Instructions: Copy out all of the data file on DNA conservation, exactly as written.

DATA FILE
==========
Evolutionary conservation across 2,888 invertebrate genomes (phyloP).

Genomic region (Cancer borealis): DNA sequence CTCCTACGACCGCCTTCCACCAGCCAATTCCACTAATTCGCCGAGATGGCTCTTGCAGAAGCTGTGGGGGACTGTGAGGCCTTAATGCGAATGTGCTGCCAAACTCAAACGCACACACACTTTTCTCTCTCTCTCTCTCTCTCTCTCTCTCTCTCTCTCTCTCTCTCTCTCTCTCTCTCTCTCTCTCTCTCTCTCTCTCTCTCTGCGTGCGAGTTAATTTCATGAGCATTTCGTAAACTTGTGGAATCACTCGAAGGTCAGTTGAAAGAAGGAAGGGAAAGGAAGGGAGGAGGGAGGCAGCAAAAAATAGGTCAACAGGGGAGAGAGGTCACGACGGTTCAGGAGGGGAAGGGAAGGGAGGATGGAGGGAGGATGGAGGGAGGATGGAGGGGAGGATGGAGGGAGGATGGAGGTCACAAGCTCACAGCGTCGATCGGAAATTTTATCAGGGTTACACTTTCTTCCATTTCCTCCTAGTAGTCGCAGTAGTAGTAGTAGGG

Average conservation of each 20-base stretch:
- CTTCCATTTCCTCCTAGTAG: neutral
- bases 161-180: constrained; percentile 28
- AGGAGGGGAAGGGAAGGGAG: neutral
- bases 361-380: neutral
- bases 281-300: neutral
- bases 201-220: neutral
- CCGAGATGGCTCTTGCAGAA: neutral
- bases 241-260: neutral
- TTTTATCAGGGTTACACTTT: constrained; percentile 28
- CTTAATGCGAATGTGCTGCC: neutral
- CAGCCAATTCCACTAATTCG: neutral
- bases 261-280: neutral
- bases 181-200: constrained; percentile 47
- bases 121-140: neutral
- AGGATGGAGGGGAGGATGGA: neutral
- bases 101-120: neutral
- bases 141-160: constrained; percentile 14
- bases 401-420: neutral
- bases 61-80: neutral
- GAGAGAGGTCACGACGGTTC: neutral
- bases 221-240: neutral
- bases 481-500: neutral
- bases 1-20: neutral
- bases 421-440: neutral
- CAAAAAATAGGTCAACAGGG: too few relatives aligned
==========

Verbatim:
Evolutionary conservation across 2,888 invertebrate genomes (phyloP).

Genomic region (Cancer borealis): DNA sequence CTCCTACGACCGCCTTCCACCAGCCAATTCCACTAATTCGCCGAGATGGCTCTTGCAGAAGCTGTGGGGGACTGTGAGGCCTTAATGCGAATGTGCTGCCAAACTCAAACGCACACACACTTTTCTCTCTCTCTCTCTCTCTCTCTCTCTCTCTCTCTCTCTCTCTCTCTCTCTCTCTCTCTCTCTCTCTCTCTCTCTCTCTCTGCGTGCGAGTTAATTTCATGAGCATTTCGTAAACTTGTGGAATCACTCGAAGGTCAGTTGAAAGAAGGAAGGGAAAGGAAGGGAGGAGGGAGGCAGCAAAAAATAGGTCAACAGGGGAGAGAGGTCACGACGGTTCAGGAGGGGAAGGGAAGGGAGGATGGAGGGAGGATGGAGGGAGGATGGAGGGGAGGATGGAGGGAGGATGGAGGTCACAAGCTCACAGCGTCGATCGGAAATTTTATCAGGGTTACACTTTCTTCCATTTCCTCCTAGTAGTCGCAGTAGTAGTAGTAGGG

Average conservation of each 20-base stretch:
- CTTCCATTTCCTCCTAGTAG: neutral
- bases 161-180: constrained; percentile 28
- AGGAGGGGAAGGGAAGGGAG: neutral
- bases 361-380: neutral
- bases 281-300: neutral
- bases 201-220: neutral
- CCGAGATGGCTCTTGCAGAA: neutral
- bases 241-260: neutral
- TTTTATCAGGGTTACACTTT: constrained; percentile 28
- CTTAATGCGAATGTGCTGCC: neutral
- CAGCCAATTCCACTAATTCG: neutral
- bases 261-280: neutral
- bases 181-200: constrained; percentile 47
- bases 121-140: neutral
- AGGATGGAGGGGAGGATGGA: neutral
- bases 101-120: neutral
- bases 141-160: constrained; percentile 14
- bases 401-420: neutral
- bases 61-80: neutral
- GAGAGAGGTCACGACGGTTC: neutral
- bases 221-240: neutral
- bases 481-500: neutral
- bases 1-20: neutral
- bases 421-440: neutral
- CAAAAAATAGGTCAACAGGG: too few relatives aligned